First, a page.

Things to know about NAB

First thing to know about NAB: Las Vegas is probably one of the last cities in the world where you can routinely expect to pay exorbitant money for Internet service in your hotel room. However, at McCarran Airport, wifi is free. That probably explains why I’m posting this now, as I wait to board my flight home.

Next thing to know about NAB: You will get blisters. Usually they will be on your feet.

Third thing to know about NAB: You can hear some amazing things here. While I managed to miss actor Tim Robbins’ keynote address on Monday, coverage of it here and here is mixed and interesting. It’s not every day you hear a speech favorably compared to both Edward R. Murrow’s “lights and wires” speech in the 1950’s and former FCC commissioner Newton Minow’s “vast wasteland” speech in the 1960’s, while simultaneously being called obscenity-laced and “gonzo.” You can listen to a recording of the speech here.

Fourth thing to know about NAB: While it still is a large affair, Las Vegas doesn’t seem to care about it anymore. Used to be in years past every hotel marquee would feature a huge “WELCOME NAB!” sign. This year I saw exactly one, and it was on a sign outside a strip club. I guess they know their demographics.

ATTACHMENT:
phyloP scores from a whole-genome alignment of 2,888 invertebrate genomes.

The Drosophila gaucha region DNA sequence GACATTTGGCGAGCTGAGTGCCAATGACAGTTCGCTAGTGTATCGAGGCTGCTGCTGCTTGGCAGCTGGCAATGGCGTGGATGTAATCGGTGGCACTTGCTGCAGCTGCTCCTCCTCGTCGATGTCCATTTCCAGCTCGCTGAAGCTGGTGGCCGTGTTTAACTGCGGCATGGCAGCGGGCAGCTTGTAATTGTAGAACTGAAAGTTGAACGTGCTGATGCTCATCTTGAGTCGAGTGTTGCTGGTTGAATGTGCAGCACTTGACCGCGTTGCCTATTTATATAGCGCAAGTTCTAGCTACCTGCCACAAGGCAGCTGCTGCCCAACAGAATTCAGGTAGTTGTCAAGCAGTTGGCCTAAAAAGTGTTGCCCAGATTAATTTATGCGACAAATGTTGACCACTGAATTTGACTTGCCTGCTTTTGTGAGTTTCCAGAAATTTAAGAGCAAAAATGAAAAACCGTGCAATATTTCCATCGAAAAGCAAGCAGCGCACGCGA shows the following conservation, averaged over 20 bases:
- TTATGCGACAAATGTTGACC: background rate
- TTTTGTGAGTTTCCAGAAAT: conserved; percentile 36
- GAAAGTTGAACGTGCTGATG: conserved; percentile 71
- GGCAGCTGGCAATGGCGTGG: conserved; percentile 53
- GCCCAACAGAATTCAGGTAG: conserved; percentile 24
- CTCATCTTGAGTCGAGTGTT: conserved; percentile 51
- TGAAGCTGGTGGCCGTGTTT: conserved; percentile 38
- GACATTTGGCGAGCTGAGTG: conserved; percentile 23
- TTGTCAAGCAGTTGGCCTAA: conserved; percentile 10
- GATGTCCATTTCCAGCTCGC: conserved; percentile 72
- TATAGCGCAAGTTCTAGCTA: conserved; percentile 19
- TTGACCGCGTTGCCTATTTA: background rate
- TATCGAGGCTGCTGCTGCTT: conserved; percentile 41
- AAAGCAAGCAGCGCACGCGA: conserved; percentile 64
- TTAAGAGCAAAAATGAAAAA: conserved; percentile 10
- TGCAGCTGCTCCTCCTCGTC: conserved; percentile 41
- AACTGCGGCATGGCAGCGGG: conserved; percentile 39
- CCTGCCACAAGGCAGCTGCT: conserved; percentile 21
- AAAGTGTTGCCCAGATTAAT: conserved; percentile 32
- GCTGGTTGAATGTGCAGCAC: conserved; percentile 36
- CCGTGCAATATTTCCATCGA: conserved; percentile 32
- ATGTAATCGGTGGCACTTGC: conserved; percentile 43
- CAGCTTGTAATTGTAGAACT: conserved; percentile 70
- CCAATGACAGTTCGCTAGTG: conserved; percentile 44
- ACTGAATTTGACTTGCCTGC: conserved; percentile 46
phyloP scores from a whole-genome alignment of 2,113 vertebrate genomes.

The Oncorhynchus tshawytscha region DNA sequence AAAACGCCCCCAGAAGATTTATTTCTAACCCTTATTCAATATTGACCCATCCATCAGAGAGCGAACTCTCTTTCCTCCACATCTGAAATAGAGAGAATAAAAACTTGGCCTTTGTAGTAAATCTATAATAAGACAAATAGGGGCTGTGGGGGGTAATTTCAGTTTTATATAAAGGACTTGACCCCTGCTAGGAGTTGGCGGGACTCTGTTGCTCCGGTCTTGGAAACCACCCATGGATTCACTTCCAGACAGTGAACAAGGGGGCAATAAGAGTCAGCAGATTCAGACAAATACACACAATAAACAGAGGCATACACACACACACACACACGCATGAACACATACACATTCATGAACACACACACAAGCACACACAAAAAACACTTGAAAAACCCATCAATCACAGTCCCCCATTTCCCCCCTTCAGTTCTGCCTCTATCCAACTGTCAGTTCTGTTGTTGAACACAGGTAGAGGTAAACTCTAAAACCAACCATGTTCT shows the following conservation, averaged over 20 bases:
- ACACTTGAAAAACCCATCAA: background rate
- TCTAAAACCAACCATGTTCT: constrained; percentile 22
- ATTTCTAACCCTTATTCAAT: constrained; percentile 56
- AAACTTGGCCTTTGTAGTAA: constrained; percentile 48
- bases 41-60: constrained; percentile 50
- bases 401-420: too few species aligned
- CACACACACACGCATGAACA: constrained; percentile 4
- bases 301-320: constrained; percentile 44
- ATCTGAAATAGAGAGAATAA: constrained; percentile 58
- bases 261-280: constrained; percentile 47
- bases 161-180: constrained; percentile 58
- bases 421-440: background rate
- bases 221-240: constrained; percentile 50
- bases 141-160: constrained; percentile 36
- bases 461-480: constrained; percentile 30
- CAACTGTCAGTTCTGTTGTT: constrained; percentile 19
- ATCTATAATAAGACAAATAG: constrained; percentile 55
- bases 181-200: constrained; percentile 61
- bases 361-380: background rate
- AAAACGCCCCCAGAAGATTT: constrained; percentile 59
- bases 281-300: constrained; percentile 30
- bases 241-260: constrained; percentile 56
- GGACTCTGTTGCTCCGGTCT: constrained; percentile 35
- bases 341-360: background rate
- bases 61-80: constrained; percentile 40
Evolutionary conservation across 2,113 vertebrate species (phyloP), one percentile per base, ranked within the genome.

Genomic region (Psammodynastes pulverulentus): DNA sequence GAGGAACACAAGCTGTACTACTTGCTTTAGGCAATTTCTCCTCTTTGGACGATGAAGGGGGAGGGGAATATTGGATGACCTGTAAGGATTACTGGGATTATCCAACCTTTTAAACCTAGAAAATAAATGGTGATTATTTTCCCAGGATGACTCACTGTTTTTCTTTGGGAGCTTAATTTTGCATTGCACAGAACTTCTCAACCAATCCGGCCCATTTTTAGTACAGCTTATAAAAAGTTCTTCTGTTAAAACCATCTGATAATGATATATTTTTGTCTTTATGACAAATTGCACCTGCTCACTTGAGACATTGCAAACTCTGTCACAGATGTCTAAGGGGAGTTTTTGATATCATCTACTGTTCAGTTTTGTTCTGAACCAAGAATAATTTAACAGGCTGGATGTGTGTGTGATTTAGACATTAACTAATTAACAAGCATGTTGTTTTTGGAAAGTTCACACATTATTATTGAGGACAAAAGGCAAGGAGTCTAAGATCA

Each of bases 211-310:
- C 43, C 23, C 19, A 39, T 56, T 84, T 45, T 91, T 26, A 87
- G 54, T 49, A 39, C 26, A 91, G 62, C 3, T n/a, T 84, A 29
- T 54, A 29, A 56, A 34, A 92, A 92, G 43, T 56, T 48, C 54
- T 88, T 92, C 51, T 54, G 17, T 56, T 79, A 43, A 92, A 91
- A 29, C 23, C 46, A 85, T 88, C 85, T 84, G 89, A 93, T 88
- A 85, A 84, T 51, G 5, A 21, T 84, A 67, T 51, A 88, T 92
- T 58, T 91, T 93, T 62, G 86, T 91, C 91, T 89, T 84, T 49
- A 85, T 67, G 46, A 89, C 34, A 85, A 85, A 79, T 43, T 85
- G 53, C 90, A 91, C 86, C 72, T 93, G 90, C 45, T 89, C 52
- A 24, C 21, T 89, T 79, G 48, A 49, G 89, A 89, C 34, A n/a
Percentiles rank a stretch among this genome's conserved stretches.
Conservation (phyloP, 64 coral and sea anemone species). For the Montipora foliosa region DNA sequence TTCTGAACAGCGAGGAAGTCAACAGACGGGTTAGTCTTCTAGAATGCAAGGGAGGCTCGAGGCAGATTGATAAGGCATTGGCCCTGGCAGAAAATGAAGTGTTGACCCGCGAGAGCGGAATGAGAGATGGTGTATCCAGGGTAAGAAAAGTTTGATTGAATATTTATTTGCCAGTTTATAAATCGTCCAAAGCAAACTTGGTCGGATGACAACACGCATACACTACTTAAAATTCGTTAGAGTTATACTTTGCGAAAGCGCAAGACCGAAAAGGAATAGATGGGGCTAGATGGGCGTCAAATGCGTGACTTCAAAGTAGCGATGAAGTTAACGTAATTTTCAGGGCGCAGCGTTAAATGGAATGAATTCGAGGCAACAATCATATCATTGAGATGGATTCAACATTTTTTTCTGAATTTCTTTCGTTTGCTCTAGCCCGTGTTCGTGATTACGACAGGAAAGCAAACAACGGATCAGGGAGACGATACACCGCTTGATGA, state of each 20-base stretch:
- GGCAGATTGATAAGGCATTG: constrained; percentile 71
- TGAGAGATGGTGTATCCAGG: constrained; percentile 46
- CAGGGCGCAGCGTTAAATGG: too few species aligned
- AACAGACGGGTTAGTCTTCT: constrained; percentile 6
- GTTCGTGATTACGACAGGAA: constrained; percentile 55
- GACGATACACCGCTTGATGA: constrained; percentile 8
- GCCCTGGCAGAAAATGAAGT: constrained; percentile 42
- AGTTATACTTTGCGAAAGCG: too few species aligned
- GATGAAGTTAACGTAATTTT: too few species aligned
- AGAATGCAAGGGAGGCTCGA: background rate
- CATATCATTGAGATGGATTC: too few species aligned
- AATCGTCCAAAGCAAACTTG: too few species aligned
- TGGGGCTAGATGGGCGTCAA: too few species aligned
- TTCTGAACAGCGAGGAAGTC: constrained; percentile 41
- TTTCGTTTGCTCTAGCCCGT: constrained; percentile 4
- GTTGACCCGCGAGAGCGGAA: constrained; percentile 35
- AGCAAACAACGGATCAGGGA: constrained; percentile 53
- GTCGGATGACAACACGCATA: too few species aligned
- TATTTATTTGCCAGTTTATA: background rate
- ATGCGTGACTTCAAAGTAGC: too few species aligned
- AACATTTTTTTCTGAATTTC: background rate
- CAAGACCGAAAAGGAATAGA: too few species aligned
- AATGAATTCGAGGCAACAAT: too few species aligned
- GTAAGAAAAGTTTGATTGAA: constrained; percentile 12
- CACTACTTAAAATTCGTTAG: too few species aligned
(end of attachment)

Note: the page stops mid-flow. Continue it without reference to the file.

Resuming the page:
Finally for now, one of the best things about NAB is not just the opportunity to see the latest and greatest gear, but to see friends and acquaintances from years past. I once described NAB to my wife as my version of the Wisconsin tradition of “deer camp,” where husbands disappear for a week prior to Thanksgiving to ostensibly hunt deer. Of course, there is usually a lot more socializing that stalking involved, and often NAB is the same.

Of course, my wife has never let me live that crack down.


Share:
Bruce A Johnson

Bruce A Johnson

A 1981 graduate of the Boston University College of Communication, Bruce A. Johnson got his first job in broadcast television at WFTV, an ABC affiliate in Orlando, FL. While there, he rose through the ranks from teleprompter operator to videographer, editor, producer and director of many different types of programming. It was in the early 1980’s that he bought his first computer – a Timex/Sinclair 1000 – a device he hated so much, he promptly exchanged it for an Atari 400. But the bug had bitten hard. In 1987, Johnson joined Wisconsin Public Television in Madison as a videographer/editor, and still works there to the present day. His responsibilities have grown, however, and now include research and presentations on the issues surrounding the digital television transition, new consumer technology and the use of public television spectrum in homeland security. He freelances through his company Painted Post MultiMedia, and has written extensively for magazines including DV and Studio Monthly.